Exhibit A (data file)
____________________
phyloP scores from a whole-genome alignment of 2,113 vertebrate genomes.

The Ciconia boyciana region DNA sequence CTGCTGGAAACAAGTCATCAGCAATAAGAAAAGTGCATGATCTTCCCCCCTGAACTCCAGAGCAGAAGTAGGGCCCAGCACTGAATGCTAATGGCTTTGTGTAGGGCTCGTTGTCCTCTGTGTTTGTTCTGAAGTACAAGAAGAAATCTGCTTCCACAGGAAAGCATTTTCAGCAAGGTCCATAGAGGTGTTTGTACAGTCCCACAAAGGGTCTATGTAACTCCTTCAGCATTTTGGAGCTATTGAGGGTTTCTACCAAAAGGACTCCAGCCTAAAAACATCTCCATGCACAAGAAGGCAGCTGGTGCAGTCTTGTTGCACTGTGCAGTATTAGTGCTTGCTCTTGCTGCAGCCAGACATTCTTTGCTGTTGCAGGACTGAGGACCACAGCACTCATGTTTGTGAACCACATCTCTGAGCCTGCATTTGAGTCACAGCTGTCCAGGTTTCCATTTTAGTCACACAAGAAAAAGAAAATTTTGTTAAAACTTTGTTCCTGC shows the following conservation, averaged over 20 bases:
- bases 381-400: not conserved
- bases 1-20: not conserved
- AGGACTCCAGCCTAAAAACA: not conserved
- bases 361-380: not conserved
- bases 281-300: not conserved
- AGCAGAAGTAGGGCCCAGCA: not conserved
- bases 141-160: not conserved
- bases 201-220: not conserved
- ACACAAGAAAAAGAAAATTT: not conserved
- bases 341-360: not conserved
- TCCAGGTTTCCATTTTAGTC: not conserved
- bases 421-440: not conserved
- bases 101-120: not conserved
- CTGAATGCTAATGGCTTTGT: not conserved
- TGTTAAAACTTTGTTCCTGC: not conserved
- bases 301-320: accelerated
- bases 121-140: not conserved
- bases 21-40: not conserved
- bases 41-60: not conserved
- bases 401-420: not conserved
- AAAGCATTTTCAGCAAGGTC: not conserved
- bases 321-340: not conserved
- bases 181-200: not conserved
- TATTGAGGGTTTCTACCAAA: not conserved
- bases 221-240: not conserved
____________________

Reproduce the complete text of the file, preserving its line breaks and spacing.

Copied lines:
phyloP scores from a whole-genome alignment of 2,113 vertebrate genomes.

The Ciconia boyciana region DNA sequence CTGCTGGAAACAAGTCATCAGCAATAAGAAAAGTGCATGATCTTCCCCCCTGAACTCCAGAGCAGAAGTAGGGCCCAGCACTGAATGCTAATGGCTTTGTGTAGGGCTCGTTGTCCTCTGTGTTTGTTCTGAAGTACAAGAAGAAATCTGCTTCCACAGGAAAGCATTTTCAGCAAGGTCCATAGAGGTGTTTGTACAGTCCCACAAAGGGTCTATGTAACTCCTTCAGCATTTTGGAGCTATTGAGGGTTTCTACCAAAAGGACTCCAGCCTAAAAACATCTCCATGCACAAGAAGGCAGCTGGTGCAGTCTTGTTGCACTGTGCAGTATTAGTGCTTGCTCTTGCTGCAGCCAGACATTCTTTGCTGTTGCAGGACTGAGGACCACAGCACTCATGTTTGTGAACCACATCTCTGAGCCTGCATTTGAGTCACAGCTGTCCAGGTTTCCATTTTAGTCACACAAGAAAAAGAAAATTTTGTTAAAACTTTGTTCCTGC shows the following conservation, averaged over 20 bases:
- bases 381-400: not conserved
- bases 1-20: not conserved
- AGGACTCCAGCCTAAAAACA: not conserved
- bases 361-380: not conserved
- bases 281-300: not conserved
- AGCAGAAGTAGGGCCCAGCA: not conserved
- bases 141-160: not conserved
- bases 201-220: not conserved
- ACACAAGAAAAAGAAAATTT: not conserved
- bases 341-360: not conserved
- TCCAGGTTTCCATTTTAGTC: not conserved
- bases 421-440: not conserved
- bases 101-120: not conserved
- CTGAATGCTAATGGCTTTGT: not conserved
- TGTTAAAACTTTGTTCCTGC: not conserved
- bases 301-320: accelerated
- bases 121-140: not conserved
- bases 21-40: not conserved
- bases 41-60: not conserved
- bases 401-420: not conserved
- AAAGCATTTTCAGCAAGGTC: not conserved
- bases 321-340: not conserved
- bases 181-200: not conserved
- TATTGAGGGTTTCTACCAAA: not conserved
- bases 221-240: not conserved